• Is it legal to scatter ashes? Yes, in the UK it is legal to scatter ashes – we have very relaxed laws compared to some other countries. If you are scattering ashes on private property, you must have permission of the owner.
  • Can you scatter ashes in National Parks? Yes, you are usually given permission to scatter ashes in National Parks across the UK. However, you do need to seek permission in advance, and agree to leave the natural environment in the same way that you found it.
  • Can you scatter ashes at sea? Yes, in the UK you can scatter ashes at sea or in rivers and lakes. However, the Environmental Agency would like you to keep the following points in mind.
    • While the ashes themselves do not have much of an environmental impact, please do not scatter any personal items that are not also biodegradable. For example, flowers are fine, while plastic wreaths are not.
    • Please choose a location away from buildings, marinas, places where people might be swimming, or fishing spots.
    • Scatter the ashes more than half a mile upstream from anywhere where water is collected. Unsure of this? The Environmental Agency can help you to check.
    • Scatter the ashes low and close to the water’s surface, and don’t do this on a windy day. This prevents the ashes from blowing about and impacting those who work or live in the area.
  • Scattering ashes for Catholics – As recently as 2016, The Vatican has specified that Catholics should bury or inter, and not scatter, their loved one’s ashes.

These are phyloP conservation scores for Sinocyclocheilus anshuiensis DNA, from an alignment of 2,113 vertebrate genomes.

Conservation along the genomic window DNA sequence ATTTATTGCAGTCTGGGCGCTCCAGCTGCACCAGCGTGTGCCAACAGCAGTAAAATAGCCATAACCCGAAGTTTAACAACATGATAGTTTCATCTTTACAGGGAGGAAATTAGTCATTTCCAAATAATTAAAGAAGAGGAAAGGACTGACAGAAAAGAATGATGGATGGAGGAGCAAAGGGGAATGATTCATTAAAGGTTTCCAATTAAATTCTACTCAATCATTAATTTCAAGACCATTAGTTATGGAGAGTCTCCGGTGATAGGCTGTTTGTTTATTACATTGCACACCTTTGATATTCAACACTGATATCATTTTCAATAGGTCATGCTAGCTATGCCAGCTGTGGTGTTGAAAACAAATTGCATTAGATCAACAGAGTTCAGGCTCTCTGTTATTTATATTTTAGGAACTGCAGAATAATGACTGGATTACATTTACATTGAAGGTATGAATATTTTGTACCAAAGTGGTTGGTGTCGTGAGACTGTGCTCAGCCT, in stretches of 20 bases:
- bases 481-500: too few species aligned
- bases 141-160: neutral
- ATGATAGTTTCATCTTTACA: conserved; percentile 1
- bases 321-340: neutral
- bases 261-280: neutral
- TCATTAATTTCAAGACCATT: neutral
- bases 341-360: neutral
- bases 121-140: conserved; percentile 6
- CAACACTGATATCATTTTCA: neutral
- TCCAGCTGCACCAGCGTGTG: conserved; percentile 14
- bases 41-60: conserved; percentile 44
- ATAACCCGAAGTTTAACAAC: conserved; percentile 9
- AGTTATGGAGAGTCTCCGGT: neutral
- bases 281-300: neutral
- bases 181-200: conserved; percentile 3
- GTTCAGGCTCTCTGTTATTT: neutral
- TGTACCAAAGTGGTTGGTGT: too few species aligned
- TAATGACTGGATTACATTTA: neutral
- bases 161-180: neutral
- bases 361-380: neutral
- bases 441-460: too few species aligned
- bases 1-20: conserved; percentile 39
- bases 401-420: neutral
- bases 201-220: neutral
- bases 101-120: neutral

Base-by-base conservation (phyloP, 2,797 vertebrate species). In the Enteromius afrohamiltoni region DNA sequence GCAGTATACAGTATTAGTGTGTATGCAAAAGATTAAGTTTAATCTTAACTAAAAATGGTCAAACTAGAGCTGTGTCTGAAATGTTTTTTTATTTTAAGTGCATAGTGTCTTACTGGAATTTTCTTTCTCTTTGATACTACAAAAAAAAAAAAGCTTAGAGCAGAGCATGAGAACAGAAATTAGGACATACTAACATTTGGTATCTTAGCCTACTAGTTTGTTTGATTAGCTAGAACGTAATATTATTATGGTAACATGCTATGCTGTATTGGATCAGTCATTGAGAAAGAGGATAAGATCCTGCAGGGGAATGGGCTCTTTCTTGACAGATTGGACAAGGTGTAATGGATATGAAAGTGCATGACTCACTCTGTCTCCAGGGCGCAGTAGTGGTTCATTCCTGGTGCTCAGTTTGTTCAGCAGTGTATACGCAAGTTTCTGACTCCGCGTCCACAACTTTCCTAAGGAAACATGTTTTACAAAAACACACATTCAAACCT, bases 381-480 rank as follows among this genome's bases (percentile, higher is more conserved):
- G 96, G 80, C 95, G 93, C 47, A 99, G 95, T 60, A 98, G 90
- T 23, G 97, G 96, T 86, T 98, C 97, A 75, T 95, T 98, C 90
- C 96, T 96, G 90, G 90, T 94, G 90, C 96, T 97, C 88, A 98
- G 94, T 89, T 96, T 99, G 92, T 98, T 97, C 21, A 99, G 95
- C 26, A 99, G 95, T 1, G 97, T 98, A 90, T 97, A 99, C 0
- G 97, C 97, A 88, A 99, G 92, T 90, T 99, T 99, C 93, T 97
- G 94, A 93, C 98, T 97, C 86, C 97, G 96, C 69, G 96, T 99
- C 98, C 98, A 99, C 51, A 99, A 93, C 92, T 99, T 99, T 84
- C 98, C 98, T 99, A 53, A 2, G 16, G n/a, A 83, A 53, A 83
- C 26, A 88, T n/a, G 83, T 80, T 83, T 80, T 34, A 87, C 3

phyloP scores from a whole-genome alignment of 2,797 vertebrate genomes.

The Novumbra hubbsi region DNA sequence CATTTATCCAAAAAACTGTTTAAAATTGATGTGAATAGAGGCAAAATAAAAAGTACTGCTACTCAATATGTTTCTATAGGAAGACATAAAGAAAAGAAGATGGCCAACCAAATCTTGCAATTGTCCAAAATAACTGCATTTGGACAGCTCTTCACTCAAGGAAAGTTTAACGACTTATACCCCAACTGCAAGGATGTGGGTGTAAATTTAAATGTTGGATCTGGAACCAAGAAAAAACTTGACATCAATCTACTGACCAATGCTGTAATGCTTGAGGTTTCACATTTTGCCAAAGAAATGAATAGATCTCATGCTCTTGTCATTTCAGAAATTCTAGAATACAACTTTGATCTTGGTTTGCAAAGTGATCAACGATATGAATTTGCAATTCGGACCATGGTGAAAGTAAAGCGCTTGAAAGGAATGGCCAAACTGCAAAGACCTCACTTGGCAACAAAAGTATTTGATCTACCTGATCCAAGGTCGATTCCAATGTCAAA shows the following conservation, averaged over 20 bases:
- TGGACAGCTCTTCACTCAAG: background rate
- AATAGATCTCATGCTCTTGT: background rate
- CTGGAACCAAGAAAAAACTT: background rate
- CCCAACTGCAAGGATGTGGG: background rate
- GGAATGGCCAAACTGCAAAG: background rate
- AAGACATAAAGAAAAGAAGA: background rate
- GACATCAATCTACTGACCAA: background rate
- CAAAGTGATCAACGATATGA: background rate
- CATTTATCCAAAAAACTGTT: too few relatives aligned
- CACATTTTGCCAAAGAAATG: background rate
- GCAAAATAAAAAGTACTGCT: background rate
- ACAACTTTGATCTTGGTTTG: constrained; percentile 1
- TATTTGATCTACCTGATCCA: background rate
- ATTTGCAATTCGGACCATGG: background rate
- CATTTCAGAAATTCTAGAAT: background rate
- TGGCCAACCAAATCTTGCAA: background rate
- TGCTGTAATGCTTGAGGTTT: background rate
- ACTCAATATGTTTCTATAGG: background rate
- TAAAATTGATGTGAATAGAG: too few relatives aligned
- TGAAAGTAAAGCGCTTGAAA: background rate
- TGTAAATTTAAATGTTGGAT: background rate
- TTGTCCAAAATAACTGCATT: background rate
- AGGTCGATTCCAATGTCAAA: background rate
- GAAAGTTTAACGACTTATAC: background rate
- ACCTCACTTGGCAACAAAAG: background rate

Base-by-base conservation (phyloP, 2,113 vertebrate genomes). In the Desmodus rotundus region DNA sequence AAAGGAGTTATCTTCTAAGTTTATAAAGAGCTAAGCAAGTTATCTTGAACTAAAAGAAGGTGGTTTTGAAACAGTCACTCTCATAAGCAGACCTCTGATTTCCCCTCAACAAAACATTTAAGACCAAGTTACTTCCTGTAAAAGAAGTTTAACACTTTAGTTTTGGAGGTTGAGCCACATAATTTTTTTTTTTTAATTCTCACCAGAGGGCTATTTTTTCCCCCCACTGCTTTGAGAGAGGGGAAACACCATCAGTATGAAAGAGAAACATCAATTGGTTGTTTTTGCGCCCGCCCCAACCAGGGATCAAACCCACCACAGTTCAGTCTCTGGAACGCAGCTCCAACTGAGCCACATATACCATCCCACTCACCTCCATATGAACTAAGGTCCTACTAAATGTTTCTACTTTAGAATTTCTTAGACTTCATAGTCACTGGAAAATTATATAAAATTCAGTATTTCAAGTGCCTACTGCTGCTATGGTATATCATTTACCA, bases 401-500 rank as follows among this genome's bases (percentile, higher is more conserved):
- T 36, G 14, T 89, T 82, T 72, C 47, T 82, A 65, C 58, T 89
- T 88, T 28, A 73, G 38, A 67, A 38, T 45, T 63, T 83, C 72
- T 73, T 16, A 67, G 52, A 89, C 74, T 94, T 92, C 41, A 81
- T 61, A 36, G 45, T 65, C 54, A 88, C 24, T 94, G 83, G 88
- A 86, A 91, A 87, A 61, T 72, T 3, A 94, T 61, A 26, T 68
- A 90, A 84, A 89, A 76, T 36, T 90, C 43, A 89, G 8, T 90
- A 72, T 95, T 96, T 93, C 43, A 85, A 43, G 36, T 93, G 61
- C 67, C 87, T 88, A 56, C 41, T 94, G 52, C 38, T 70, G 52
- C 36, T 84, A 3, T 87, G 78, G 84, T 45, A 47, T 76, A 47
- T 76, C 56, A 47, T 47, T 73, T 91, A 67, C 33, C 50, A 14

Transporting Ashes

  • Can you carry ashes on planes? The short answer to this question is yes, but remember that every country has its own laws, and each airline has its own policies. You will normally need to show the death certification and certificate of cremation. You will also need to contact the airline to find out if you can carry the ashes in your hand luggage or checked baggage. You might also need to decant the ashes into a non-metallic container for the x-ray process.

Poems and Quotes Suitable For Ashes Scattering

When you are scattering your loved one’s ashes, you might choose to read aloud a poem, quote, verse or psalm. Some people also choose to play a song that meant a lot to the deceased, with Kansas’s ‘Dust on the Wind’ being a very poignant and popular choice.

Think about the kinds of poetry, songs and verses that your family member, spouse or friend enjoyed, and choose something that they cherished in life. If you prefer to choose something more related to the ashes scattering ceremony itself, have a look at this link for a wide variety of choices that fit the experience well and that others have used for funerals and interment.

Summary

While this is certainly a solemn and important experience, knowing the rules and policies around scattering your loved one’s ashes will make the process more peaceful. Remember, while the UK is vey relaxed about scattering ashes, it is always a good idea to ask permission in advance when choosing a park, garden or other private setting.